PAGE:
Explore the Bible
February 15, 2014
One of my wife’s favorite TV shows features a woman who restores 100-year-old houses, fallen into disrepair, to their original splendor. Throughout the decades, layers of wallpaper, rolls of floor coverings and lowered ceilings were added according to the style of the time and the personal taste of the homeowners. But after all of these superfluous additions are stripped away, the original grandeur of the house is able to be enjoyed once again.
God is also in the restoration business. He can take a person or a nation and restore them. After years, or even generations, of sin, God can forgive and restore the relationship between Him and His people.
The nation of Israel’s history included many cycles of sin. God would deliver the nation, they would sin, God would punish them, the nation would repent and God would delivered them once again. In Nehemiah 9:32-37, the Levites are concluding a long prayer of repentance as they led the people to return to the restoring God. The Levites’ acknowledgement of God’s greatness, might and awesomeness (Neh. 9:32), as well as God’s faithfulness and righteousness (Neh. 9:33), was not their way of gaining God’s favor; it was a recognition of God’s character. This is a first step in returning to God – acknowledging who He is.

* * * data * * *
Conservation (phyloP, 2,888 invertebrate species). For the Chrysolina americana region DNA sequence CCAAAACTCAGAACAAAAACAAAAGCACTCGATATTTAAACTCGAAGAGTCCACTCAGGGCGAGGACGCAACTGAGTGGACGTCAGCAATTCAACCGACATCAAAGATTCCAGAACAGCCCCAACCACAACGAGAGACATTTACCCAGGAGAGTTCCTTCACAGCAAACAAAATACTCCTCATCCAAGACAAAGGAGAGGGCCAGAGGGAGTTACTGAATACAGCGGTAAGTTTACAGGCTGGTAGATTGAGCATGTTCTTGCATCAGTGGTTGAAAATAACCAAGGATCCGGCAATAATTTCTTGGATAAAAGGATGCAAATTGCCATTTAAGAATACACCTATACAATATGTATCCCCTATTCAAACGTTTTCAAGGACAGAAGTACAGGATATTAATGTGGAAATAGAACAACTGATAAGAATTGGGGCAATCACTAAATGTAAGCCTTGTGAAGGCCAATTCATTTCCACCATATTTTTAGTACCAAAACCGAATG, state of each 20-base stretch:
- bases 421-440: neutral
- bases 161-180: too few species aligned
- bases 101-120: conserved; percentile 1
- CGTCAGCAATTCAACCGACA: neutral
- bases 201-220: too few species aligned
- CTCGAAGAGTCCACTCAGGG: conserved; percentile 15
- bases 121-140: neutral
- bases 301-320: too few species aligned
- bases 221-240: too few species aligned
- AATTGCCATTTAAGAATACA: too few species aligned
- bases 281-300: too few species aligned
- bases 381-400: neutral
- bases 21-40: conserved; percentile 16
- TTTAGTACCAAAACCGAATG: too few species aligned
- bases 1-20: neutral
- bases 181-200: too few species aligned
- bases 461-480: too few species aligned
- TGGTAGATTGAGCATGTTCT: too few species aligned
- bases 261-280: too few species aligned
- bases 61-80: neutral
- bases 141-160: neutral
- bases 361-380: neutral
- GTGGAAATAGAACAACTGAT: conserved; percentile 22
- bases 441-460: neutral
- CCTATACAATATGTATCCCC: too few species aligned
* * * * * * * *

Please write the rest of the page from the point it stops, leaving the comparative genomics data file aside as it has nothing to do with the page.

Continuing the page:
When we recognize the qualities and attributes of God, this automatically leads to the second step: the realization of who we are and what we have done. When we bask in the light of God’s qualities, it exposes those dark recesses of sin. Although the Levites confessed the sins of their ancestors by admitting that “they did not pay attention to your commands” (Neh. 9:34), they also included themselves and their generation by stating “we acted wickedly” (Neh. 9:33).
How is your relationship with God? Does it need to be restored to its original glory? Remember, the New Testament promise: “If we confess our sins, he is faithful and just and will forgive us our sins and purify us from all unrighteousness” (1 John 1:9).